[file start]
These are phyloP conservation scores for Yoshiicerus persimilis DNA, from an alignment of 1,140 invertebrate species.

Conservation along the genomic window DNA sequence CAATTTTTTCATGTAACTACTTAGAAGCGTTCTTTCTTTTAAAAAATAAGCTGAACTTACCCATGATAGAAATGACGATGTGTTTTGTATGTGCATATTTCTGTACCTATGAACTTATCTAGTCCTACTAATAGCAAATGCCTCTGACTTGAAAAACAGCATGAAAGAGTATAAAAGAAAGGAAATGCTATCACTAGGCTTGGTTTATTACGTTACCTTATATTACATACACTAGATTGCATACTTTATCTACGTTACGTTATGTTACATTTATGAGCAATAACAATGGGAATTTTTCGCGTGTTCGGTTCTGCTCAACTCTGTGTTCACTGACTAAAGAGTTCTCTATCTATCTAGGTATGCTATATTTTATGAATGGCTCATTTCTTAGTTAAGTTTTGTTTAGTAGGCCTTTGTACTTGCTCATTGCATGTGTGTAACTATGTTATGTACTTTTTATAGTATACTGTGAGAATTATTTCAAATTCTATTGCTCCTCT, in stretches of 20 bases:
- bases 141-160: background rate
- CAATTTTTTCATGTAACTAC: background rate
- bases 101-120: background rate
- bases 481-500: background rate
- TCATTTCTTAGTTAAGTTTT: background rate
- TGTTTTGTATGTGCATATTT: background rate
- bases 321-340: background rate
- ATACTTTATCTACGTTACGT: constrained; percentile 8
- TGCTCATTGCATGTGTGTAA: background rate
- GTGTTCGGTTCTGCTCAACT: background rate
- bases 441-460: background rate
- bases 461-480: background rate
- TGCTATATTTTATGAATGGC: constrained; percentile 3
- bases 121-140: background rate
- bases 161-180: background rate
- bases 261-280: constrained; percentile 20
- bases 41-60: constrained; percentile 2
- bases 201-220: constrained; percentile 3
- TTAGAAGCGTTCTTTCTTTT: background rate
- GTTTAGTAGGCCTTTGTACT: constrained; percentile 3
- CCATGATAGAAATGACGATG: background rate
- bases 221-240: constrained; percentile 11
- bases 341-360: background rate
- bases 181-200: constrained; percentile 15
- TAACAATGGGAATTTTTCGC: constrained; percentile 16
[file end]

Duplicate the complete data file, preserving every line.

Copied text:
These are phyloP conservation scores for Yoshiicerus persimilis DNA, from an alignment of 1,140 invertebrate species.

Conservation along the genomic window DNA sequence CAATTTTTTCATGTAACTACTTAGAAGCGTTCTTTCTTTTAAAAAATAAGCTGAACTTACCCATGATAGAAATGACGATGTGTTTTGTATGTGCATATTTCTGTACCTATGAACTTATCTAGTCCTACTAATAGCAAATGCCTCTGACTTGAAAAACAGCATGAAAGAGTATAAAAGAAAGGAAATGCTATCACTAGGCTTGGTTTATTACGTTACCTTATATTACATACACTAGATTGCATACTTTATCTACGTTACGTTATGTTACATTTATGAGCAATAACAATGGGAATTTTTCGCGTGTTCGGTTCTGCTCAACTCTGTGTTCACTGACTAAAGAGTTCTCTATCTATCTAGGTATGCTATATTTTATGAATGGCTCATTTCTTAGTTAAGTTTTGTTTAGTAGGCCTTTGTACTTGCTCATTGCATGTGTGTAACTATGTTATGTACTTTTTATAGTATACTGTGAGAATTATTTCAAATTCTATTGCTCCTCT, in stretches of 20 bases:
- bases 141-160: background rate
- CAATTTTTTCATGTAACTAC: background rate
- bases 101-120: background rate
- bases 481-500: background rate
- TCATTTCTTAGTTAAGTTTT: background rate
- TGTTTTGTATGTGCATATTT: background rate
- bases 321-340: background rate
- ATACTTTATCTACGTTACGT: constrained; percentile 8
- TGCTCATTGCATGTGTGTAA: background rate
- GTGTTCGGTTCTGCTCAACT: background rate
- bases 441-460: background rate
- bases 461-480: background rate
- TGCTATATTTTATGAATGGC: constrained; percentile 3
- bases 121-140: background rate
- bases 161-180: background rate
- bases 261-280: constrained; percentile 20
- bases 41-60: constrained; percentile 2
- bases 201-220: constrained; percentile 3
- TTAGAAGCGTTCTTTCTTTT: background rate
- GTTTAGTAGGCCTTTGTACT: constrained; percentile 3
- CCATGATAGAAATGACGATG: background rate
- bases 221-240: constrained; percentile 11
- bases 341-360: background rate
- bases 181-200: constrained; percentile 15
- TAACAATGGGAATTTTTCGC: constrained; percentile 16